Palmer never mentions the names of his traveling companions; he simply refers to the other Paduchans as a Banker, a Lawyer, a Merchant, and himself. He calls himself “the first person singular personal pronoun,” in other words “I.” The Paducah party left by rail on the morning of 17 January 1913 accompanied by their “four loving and lovable wives, each fair, fat and forty.” Upon reaching Jacksonville, they added to their party the Human Encyclopedia, the Entertainer, and the Altruist and then proceeded to Key West where they added the Pessimist and the Boy, “bringing the total up to the fateful and ominous number of thirteen, which doubtless accounts for much which befell the party.”
Besides his brief descriptions of the canal construction, which he observed on a four-hour train ride from Colon to Panama City, Palmer discusses his views on Panamanian history, culture, geography. The party also stopped in Cuba and enjoyed the nightlife in Havana which Palmer faithfully records.
This small book is not listed on WorldCat, meaning that the Kentucky Library Research Collections in the Department of Library Special Collections at WKU may be the only repository worldwide to own this title. It was purchased, by chance, at a small antique store in Paris, Kentucky. The book features a bookplate indicating that it once belonged to Margaret Yopp. For decades the Yopps ran a seed cleaning and seed selling operation in Paducah. From the description of the Palmer party, it is unlikely that Margaret participated in the Panamanian jaunt. The small monograph features only one photograph and that is of the author which he signed “Very Truly Yours Earl Palmer Mch. 22, 1913.” The Young Printing Company of Paducah published the “Limited Edition” travel account for Palmer, and it undoubtedly was a small printing run.
For those receiving this small book as a token of affection or friendship, Palmer noted in the a foreword: “This modest booklet does not pose as an object lesson of perfection in orthography, etomology [sic], syntax or prosody…Therefore, should anyone upon whom this book is bestowed be too greatly annoyed by the many obvious errors in construction…may return the book to the donor, and his thanks will be cheerfully refunded.”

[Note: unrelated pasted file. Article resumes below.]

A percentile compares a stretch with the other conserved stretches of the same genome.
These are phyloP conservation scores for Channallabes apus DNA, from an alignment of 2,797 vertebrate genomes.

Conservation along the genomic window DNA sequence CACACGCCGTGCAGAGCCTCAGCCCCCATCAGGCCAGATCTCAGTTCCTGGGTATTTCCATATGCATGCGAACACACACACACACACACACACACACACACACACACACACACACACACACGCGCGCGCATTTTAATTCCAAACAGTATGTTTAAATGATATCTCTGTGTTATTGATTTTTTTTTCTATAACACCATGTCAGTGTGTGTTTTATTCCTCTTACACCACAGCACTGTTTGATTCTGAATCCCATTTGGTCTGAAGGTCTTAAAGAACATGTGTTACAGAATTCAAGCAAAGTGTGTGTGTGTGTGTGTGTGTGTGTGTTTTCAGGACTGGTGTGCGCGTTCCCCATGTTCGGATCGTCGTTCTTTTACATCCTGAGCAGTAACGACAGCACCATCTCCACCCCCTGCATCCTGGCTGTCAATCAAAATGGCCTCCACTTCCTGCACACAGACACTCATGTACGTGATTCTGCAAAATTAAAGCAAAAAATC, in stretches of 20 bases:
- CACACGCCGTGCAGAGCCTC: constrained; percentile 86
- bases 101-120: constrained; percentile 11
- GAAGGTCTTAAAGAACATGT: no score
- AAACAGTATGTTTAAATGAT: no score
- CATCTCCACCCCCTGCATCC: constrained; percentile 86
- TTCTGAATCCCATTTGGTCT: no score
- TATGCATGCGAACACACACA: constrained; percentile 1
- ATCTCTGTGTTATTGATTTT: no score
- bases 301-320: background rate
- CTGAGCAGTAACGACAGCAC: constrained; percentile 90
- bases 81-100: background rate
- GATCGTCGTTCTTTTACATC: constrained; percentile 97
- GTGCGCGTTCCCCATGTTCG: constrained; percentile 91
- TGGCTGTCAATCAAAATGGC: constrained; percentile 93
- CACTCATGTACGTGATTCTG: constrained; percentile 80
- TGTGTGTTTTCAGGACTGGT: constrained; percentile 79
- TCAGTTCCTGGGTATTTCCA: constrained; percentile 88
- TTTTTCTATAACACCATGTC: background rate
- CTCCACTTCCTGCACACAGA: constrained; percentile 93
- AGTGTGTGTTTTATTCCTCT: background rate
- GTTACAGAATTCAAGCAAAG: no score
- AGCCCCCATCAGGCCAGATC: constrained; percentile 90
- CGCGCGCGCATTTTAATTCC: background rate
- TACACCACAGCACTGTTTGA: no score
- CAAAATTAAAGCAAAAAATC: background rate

Created in 1962 the Latin American Studies Program provides students with opportunities to study and experience Latin America and the Caribbean. To this end the program sponsored a series of seminars regarding the control and use of the Panama Canal in 1977. Experts attending the spring conference included Michael Yohn of the Bureau of Inter-American Affairs pictured here along with his colleague Lauralee Peters, Eric Baklanoff of the University of Alabama, Alvaro Garcia-Pena an international business consultant from Washington, DC, Robert Dowland of the Department of Commerce and WKU’s Kenneth Cann.
We’ve recently added some exciting new resources, and upgraded several of our databases! All resources listed below can be found through the library catalog or under “databases” on the library homepage.
Oxford English Dictionary online: The definitive dictionary of the English language, with over 600,000 entries. (Now there’s no excuse for dictionary.com citations).
Applied Science & Technology Full text (EBSCO): We upgraded our citation index to include full text from over 700 publications.
JSTOR Arts & Sciences IX & X: An upgrade to our JSTOR subscription providing access to an additional 400 titles in Sociology, Law, Education, Archaeology, and other disciplines.
EBSCO’s Academic Search Complete: Through our partnership with the Kentucky Virtual Library, we have upgraded our main EBSCO database to include an additional 4,000 full text titles.
New York Review of Books (online)
Chronicle of Higher Education (online — off campus users must register with their wku.edu email address)
When the Panama Canal opened to traffic 100 years ago on Aug. 15, 1914, it was a great feat of innovation and skill and connected the world’s two largest oceans. The opening event drew many news outlets and photographers. Its appeal has continued throughout the years as evidenced by this photograph produced by the Galloway Company of New York. Native Kentuckian, Ewing Galloway (1881-1953) who was born in “Little Dixie,” in Henderson, started his career as a lawyer and city prosecutor. In 1920, he opened his own photographic company which would become the largest stock photograph agency in the United States. His studio trained many photographers who traveled worldwide taking images that focused on native peoples, transportation and commerce. The agency today has photographic image holdings that amount to over four hundred thousand. In 1937, Galloway donated nearly 1000 photographs to the Kentucky Library. The photographs cover a wide variety of national and international themes. The image shown here showcases the Panama Canal’s Pedro Miguel Locks, with Gaillard Cut (formerly Culebra) in the distance, and features a large steamship leaving one of the locks for Miraflores on to the Pacific.